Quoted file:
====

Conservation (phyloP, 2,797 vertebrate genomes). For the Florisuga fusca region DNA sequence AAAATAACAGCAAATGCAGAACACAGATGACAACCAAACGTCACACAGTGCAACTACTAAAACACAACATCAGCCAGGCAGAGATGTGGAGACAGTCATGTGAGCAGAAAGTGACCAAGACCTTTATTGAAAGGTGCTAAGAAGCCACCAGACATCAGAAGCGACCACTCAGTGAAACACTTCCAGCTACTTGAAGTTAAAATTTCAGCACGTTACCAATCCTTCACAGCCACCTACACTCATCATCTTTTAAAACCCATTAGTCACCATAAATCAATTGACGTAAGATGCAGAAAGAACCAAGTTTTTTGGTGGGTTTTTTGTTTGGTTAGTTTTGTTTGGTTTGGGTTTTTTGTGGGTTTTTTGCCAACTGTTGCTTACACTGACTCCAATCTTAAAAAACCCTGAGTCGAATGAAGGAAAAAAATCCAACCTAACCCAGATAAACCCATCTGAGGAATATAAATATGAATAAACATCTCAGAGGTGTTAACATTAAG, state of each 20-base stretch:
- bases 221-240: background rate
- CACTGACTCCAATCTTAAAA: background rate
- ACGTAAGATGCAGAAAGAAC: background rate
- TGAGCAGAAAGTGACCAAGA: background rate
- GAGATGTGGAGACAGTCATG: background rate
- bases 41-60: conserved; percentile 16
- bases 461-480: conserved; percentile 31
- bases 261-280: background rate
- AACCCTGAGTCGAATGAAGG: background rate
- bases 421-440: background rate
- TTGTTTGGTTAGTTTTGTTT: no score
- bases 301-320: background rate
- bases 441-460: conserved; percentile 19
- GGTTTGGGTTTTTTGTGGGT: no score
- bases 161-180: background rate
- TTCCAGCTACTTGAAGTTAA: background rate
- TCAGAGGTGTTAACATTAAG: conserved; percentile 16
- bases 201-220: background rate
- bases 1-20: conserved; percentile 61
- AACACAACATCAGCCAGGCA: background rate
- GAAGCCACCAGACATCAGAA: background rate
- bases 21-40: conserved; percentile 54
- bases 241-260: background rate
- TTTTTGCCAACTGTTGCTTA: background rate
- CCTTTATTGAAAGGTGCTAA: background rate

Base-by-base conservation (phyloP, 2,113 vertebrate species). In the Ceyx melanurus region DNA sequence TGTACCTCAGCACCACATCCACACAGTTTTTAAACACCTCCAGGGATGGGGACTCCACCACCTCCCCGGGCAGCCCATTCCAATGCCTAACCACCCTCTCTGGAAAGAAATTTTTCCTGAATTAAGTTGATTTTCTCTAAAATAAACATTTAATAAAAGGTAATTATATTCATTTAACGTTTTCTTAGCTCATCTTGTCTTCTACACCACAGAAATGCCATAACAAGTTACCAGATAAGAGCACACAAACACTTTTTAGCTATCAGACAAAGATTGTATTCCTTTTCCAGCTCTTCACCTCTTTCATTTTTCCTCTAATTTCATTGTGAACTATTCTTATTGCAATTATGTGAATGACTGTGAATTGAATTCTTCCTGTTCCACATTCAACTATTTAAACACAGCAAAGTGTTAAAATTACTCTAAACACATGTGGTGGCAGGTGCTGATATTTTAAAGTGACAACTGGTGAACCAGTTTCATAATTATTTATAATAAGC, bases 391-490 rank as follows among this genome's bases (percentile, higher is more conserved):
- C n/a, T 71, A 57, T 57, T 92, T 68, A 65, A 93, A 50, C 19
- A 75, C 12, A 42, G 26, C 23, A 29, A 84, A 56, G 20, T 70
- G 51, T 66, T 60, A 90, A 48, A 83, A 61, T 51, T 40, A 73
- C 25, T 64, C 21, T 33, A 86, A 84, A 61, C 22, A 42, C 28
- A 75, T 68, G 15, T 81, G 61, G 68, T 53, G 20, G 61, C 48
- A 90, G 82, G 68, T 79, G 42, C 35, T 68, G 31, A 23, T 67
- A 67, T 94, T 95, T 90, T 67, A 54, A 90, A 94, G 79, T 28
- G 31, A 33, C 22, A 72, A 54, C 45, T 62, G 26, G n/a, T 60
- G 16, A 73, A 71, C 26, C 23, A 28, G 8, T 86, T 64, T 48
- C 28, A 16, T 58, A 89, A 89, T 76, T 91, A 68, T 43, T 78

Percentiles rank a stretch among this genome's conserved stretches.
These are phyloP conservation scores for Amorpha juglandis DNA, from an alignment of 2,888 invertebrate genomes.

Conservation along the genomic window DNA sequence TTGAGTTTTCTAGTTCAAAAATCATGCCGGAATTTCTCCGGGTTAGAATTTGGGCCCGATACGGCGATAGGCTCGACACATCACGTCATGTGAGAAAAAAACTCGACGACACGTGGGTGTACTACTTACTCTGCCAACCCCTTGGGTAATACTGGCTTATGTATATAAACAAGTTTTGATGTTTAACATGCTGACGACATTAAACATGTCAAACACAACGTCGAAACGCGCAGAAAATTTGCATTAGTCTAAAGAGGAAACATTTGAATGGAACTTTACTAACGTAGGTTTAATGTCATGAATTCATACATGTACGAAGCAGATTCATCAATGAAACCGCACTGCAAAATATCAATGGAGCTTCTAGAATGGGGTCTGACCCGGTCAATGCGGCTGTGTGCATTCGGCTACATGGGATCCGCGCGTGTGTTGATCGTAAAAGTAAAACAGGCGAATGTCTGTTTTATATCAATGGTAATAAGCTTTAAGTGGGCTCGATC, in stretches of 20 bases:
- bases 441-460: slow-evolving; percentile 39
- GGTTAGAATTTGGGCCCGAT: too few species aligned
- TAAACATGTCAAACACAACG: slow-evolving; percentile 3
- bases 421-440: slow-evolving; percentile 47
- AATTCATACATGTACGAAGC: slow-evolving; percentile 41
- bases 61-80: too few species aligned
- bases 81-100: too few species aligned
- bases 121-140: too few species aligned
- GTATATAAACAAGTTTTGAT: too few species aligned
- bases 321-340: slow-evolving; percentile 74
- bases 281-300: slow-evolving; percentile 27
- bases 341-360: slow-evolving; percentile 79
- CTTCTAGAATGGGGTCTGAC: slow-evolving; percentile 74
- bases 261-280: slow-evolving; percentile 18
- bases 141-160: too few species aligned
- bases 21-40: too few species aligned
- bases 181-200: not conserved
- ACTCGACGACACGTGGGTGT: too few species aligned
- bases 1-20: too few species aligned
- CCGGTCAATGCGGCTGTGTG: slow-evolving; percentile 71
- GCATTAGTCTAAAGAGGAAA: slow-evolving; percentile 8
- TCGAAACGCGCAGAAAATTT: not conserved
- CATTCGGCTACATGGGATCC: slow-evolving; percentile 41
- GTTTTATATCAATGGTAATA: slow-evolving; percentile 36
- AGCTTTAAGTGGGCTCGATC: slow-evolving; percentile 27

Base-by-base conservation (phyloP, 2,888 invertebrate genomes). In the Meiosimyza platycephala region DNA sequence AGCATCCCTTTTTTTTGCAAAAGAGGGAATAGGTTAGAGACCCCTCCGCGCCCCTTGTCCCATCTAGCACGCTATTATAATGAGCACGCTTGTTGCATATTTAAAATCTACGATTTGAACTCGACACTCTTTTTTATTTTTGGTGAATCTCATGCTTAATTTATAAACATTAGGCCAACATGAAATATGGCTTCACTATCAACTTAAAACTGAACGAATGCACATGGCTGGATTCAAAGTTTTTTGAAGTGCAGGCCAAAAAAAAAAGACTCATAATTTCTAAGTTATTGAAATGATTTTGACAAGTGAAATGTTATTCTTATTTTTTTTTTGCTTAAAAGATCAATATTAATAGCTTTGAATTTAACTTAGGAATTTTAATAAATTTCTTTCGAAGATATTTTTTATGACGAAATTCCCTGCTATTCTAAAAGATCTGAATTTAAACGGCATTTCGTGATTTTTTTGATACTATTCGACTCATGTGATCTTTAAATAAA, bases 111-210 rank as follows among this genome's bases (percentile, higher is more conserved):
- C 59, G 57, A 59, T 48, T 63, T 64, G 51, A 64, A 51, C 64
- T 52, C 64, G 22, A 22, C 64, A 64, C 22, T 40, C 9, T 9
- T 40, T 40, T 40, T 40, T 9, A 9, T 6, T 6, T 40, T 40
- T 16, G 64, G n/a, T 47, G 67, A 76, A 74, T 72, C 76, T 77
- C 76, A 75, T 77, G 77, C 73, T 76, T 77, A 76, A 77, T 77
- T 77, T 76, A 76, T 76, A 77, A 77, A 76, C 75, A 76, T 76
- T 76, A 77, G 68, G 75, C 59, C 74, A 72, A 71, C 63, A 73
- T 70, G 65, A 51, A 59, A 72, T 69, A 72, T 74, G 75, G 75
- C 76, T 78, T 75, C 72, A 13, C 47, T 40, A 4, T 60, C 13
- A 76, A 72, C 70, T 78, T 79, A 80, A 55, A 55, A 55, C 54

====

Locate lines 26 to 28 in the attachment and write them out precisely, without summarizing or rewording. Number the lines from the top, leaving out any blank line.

- CCTTTATTGAAAGGTGCTAA: background rate

Base-by-base conservation (phyloP, 2,113 vertebrate species). In the Ceyx melanurus region DNA sequence TGTACCTCAGCACCACATCCACACAGTTTTTAAACACCTCCAGGGATGGGGACTCCACCACCTCCCCGGGCAGCCCATTCCAATGCCTAACCACCCTCTCTGGAAAGAAATTTTTCCTGAATTAAGTTGATTTTCTCTAAAATAAACATTTAATAAAAGGTAATTATATTCATTTAACGTTTTCTTAGCTCATCTTGTCTTCTACACCACAGAAATGCCATAACAAGTTACCAGATAAGAGCACACAAACACTTTTTAGCTATCAGACAAAGATTGTATTCCTTTTCCAGCTCTTCACCTCTTTCATTTTTCCTCTAATTTCATTGTGAACTATTCTTATTGCAATTATGTGAATGACTGTGAATTGAATTCTTCCTGTTCCACATTCAACTATTTAAACACAGCAAAGTGTTAAAATTACTCTAAACACATGTGGTGGCAGGTGCTGATATTTTAAAGTGACAACTGGTGAACCAGTTTCATAATTATTTATAATAAGC, bases 391-490 rank as follows among this genome's bases (percentile, higher is more conserved):
- C n/a, T 71, A 57, T 57, T 92, T 68, A 65, A 93, A 50, C 19